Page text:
Friday, October 21, 2011

INTERVIEW WITH CHRIS WIIND

INTERVIEW WITH THE AUTHOR OF THE "ROGUES OF BINDAR SERIES" CHRIS WIND

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Thank you Chris for allowing us this interview, how did you get started writing?

In grade three, we had to write a poem. Mine was about the family dog, Rexie. (Note to teachers everywhere: yes, that assignment will change at least one of your students' lives!)

If you had to choose one of your books to date that you think is your best, which one would it be and why?

dreaming of kaleidoscopes or Soliloquies: the lady doth indeed protest. In both, the poetry is excellent. (She says, immodestly.) In UnMythed and Paintings and Sculptures, I think I've often sacrificed the poetry for the point.

And putting Soliloquies in that favourite list is a little bit strange, since I'm not really a fan of Shakespeare. I read his stuff in high school and university, and, later, had to teach it, but I never read it for my own personal pleasure. I think probably that was because I found his women so irritating. Hence, Soliloquies. MyLady MacBeth wouldn't kill herself; it doesn't make sense; she's such a conniving bitch. And my Ophelia wouldn't be such a simpering doormat. And Juliet, well, Juliet just wants to have sex. (Note to high school English teachers - use "Ophelia" when you teach Hamlet or "Portia" when you teach The Merchant of Venice. I guarantee your class will come alive.)

It seems that quite a bit of your writing has undertones of the old prose style, tell us who your inspirations are.

I think you're right about that. Even my poetry is prose-y (exceptions noted above!).

But I'm not aware of having any inspirations. I'm sure I'm influenced by everything I've read, but I'm not consciously aware of that. I live a very solitudinous life, and I've often invented the wheel - how clever am I! That's the downside. When I submitted "I am Eve" (from Thus Saith Eve - a collection of epistles 'written' by women of the Bible - as if they were feminist) to a magazine or journal, it was rejected because someone else had already said/done what I'd said/done, and I was totally unaware of that. Perhaps if I had been aware, I might have taken it further, gone beyond. It's important to stand on the shoulders of those who have gone before if we are to see further. (The upside of living an insular life is the same as the downside - you're not influenced by others. And so can pursue your genuine, unmanufactured, interests...)

What various genres have you written in?

Poetry, prose (short stories and prose pieces - the pieces in Satellites aren't stories per se - no plot, characters dialoguing, etc. - so I call them prose pieces), drama. The soliloquies have been performed, in fact, most recently by Venus Theatre in Laurel, Maryland. I've woven them together, overlapped the voices, so Juliet bounces off what Kate has said, and Portia takes up the thread, and so on. It worked out better than I thought! (Maybe that's just a measure of the commonality of sexist experience...it's always the same old shit!) There's been interest by companies in Ohio and New York (Judith Shakespeare). (Note to directors - consider it!) (Note to actresses - they make great audition pieces your judges will not have heard before!)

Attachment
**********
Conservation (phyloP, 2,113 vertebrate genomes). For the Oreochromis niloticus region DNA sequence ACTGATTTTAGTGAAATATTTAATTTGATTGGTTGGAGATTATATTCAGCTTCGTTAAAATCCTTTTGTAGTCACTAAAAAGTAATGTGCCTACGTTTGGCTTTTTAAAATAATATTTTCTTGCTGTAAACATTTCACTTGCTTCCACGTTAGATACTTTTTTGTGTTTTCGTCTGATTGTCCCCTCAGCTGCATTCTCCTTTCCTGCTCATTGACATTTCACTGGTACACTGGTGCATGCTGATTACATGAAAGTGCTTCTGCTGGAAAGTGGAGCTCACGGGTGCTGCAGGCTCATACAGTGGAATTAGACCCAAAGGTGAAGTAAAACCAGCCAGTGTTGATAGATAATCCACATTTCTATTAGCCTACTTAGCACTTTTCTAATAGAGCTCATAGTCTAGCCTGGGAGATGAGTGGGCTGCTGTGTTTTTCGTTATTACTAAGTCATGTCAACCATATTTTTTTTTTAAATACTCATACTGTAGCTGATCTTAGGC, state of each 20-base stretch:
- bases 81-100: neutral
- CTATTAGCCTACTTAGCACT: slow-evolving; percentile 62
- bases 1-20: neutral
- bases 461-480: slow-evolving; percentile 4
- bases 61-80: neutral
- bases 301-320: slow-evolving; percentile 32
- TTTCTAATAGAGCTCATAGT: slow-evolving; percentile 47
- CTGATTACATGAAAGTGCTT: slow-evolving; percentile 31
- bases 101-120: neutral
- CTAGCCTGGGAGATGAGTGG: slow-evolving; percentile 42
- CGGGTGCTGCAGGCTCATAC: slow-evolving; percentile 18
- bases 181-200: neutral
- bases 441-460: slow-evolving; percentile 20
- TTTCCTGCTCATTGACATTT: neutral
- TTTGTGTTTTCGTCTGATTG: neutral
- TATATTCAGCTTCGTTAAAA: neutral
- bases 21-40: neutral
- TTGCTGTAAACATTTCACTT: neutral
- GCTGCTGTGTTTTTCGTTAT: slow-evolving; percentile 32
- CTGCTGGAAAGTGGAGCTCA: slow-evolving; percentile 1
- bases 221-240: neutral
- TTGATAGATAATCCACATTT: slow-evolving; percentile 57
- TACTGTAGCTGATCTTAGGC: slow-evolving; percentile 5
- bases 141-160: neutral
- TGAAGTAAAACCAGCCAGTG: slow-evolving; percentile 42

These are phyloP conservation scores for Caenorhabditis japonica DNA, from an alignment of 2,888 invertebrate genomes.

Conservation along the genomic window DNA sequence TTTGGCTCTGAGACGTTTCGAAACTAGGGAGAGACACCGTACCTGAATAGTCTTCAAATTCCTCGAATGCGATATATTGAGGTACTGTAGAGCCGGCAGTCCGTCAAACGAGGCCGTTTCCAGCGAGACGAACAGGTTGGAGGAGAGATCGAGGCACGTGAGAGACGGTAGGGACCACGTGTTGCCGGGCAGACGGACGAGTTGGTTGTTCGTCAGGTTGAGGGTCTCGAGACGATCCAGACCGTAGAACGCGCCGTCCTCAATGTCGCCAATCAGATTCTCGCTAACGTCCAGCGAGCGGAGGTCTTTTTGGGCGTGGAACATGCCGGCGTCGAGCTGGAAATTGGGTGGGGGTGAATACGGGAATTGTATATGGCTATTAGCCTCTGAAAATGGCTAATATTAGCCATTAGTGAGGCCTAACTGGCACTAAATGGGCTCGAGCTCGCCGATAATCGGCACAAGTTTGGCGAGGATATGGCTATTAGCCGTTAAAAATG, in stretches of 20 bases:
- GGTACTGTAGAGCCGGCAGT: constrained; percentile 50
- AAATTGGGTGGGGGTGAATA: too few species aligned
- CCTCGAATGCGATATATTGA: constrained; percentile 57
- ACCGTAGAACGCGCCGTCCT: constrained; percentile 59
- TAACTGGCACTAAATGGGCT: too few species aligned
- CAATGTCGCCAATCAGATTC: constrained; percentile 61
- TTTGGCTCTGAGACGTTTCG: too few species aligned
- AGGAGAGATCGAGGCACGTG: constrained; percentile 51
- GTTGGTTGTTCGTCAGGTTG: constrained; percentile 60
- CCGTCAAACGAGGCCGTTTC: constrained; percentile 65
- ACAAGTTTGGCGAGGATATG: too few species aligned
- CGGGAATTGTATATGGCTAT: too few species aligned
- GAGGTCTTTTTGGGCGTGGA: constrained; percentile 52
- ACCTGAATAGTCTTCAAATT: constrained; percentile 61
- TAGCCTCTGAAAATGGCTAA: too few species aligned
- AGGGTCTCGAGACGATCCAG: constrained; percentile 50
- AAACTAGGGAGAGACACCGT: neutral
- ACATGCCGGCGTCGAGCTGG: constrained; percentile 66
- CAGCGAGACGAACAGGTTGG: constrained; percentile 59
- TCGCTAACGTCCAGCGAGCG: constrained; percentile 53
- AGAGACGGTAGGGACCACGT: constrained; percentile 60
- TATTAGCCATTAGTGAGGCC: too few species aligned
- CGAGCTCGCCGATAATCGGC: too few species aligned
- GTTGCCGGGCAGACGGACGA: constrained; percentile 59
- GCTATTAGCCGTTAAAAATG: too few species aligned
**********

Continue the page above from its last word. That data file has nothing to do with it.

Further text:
What are some of your greatest accomplishments to date?

Well, I'd like to consider dreaming and Soliloquies in that list!

What are you working on now?

Snow White Gets Her Say will be coming out in December. It's like Thus Saith Eve but dealing with the women of fairy tales.

What would their stories be like if they had a feminist consciousness?

And I've just started a novel, tentatively titled August. A piece of extended introspection, of 'how did I get here from there' thing. A common question, I'm sure, at several points in our lives...

Who are your greatest supporters where your writing is concerned?

My English teacher, Mr. Feeney. No, seriously, he's just found me after thirty-some years, and we're corresponding. It's amazing. He chose three books of poetry as the book prize for my achieving the highest mark in Grade 13 English or some such way back when, and he's delighted to be reading my stuff, now, after all these years. I'm as delighted to be able to show him my stuff.

Where do you see your writing taking you in the future?

Odd question. I don't see my writing as taking me anywhere. I just don't see it that way.

Where can we find your books?

smashwords, amazon, barnesandnoble, and other online stores for the published stuff

and there's a lot of other stuff on my website - www.chriswind.net - excerpts from my short story collection Particivision and other stories and a few others bits and pieces that haven't 'fit' in any of my published collections

if you can't find something, email me - chriswind3@gmail.com

Do you have any advice you'd like to share with other authors?

No. Sorry, I typed something here three times then deleted it. It feels to presumptuous for me to be giving advice to other authors!

Thank you again for the time to interview you, I hope to be able to do so again in the future!


Read more: http://www.greatmindsthinkaloud.proboards.com/index.cgi?action=display&board=interviews&thread=741#ixzz1bTjw0N8J